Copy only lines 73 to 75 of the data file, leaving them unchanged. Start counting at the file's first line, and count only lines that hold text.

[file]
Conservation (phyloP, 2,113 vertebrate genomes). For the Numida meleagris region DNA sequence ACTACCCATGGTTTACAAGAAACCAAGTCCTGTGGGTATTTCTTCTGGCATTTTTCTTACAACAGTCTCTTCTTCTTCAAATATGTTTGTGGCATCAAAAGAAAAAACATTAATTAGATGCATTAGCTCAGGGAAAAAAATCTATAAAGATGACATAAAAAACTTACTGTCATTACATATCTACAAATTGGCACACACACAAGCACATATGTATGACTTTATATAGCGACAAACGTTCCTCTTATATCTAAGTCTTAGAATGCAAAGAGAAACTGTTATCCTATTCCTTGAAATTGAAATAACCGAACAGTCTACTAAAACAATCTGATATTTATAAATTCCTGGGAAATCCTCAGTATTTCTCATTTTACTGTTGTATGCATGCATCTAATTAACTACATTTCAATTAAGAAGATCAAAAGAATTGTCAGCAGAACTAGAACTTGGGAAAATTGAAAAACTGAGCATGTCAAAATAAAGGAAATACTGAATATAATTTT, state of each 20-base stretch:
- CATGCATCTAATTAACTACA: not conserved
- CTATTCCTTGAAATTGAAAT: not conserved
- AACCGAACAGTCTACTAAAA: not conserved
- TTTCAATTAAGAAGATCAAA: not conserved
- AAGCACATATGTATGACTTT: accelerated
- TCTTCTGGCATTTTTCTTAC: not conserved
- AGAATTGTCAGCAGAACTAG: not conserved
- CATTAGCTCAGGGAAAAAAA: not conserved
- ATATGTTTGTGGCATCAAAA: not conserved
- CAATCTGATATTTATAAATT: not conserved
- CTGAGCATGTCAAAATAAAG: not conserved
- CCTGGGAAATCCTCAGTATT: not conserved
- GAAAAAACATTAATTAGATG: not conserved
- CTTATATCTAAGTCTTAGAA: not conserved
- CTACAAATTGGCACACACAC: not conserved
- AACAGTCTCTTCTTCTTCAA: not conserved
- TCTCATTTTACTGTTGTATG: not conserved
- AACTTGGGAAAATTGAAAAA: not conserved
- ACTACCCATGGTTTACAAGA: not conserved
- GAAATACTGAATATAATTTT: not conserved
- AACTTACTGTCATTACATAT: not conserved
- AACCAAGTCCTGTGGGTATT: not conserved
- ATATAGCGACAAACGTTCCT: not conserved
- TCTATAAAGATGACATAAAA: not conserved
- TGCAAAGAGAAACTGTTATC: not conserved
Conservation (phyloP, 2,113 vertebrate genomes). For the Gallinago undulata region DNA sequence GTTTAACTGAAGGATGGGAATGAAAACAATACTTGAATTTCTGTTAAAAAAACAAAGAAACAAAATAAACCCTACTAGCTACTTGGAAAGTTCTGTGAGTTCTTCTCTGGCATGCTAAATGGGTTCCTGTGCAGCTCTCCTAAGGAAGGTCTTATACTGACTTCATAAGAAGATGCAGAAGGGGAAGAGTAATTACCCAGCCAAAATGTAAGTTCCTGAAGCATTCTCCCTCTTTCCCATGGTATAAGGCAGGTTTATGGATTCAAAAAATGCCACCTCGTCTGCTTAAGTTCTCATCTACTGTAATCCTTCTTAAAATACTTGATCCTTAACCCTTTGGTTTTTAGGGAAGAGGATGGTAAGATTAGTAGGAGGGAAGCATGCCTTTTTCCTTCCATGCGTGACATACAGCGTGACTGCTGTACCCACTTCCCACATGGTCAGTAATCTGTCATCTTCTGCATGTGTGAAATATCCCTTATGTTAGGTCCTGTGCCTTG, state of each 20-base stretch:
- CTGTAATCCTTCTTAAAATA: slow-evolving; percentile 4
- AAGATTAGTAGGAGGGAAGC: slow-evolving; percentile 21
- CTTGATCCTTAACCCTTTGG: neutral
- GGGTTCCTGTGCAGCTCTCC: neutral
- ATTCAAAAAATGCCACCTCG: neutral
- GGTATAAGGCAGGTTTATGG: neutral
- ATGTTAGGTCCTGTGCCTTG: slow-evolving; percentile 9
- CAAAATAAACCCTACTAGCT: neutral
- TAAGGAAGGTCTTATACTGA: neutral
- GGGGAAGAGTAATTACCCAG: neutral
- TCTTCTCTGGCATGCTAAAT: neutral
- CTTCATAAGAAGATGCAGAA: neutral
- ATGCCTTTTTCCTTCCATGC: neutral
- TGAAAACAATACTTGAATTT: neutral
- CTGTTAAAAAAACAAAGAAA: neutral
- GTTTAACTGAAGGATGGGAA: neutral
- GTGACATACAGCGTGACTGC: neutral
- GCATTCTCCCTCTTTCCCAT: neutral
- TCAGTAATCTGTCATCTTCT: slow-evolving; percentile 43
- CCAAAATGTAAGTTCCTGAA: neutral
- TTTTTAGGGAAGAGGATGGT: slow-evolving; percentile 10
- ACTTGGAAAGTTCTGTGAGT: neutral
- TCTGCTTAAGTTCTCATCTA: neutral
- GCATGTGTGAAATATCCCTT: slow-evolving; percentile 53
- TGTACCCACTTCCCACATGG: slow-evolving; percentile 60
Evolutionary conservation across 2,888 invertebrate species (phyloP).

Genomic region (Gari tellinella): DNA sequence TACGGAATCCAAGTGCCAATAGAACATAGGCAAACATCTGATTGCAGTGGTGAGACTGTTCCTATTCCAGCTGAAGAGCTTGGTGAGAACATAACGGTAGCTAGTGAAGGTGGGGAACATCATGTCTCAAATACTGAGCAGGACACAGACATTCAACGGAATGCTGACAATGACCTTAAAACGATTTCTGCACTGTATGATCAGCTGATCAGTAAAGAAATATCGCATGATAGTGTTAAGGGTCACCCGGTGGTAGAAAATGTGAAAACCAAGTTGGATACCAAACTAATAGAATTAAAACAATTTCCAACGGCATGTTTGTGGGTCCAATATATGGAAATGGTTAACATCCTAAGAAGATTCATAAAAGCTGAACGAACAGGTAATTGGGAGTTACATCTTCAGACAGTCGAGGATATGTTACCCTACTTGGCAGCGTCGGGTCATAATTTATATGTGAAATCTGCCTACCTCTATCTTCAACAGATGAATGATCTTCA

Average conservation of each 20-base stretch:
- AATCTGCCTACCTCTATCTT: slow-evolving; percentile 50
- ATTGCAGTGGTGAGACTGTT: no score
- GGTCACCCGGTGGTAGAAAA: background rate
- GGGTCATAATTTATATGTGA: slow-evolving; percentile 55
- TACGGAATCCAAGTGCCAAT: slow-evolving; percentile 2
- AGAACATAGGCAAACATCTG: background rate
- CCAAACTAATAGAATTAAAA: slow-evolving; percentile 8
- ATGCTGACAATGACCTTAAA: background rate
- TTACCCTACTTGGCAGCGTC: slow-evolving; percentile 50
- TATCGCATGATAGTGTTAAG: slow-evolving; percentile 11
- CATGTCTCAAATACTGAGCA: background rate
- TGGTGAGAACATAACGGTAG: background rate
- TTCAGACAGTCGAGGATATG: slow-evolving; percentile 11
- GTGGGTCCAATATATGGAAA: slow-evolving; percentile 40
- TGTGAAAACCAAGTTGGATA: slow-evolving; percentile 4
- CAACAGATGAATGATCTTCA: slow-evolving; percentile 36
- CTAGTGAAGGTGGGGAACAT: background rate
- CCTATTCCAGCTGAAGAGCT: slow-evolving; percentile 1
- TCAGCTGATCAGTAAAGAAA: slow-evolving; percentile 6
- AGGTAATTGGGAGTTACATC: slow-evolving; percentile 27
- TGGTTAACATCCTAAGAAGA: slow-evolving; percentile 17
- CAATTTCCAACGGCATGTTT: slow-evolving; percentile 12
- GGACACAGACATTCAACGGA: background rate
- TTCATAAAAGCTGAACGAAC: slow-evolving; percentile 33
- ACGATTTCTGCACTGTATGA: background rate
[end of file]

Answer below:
- CCTATTCCAGCTGAAGAGCT: slow-evolving; percentile 1
- TCAGCTGATCAGTAAAGAAA: slow-evolving; percentile 6
- AGGTAATTGGGAGTTACATC: slow-evolving; percentile 27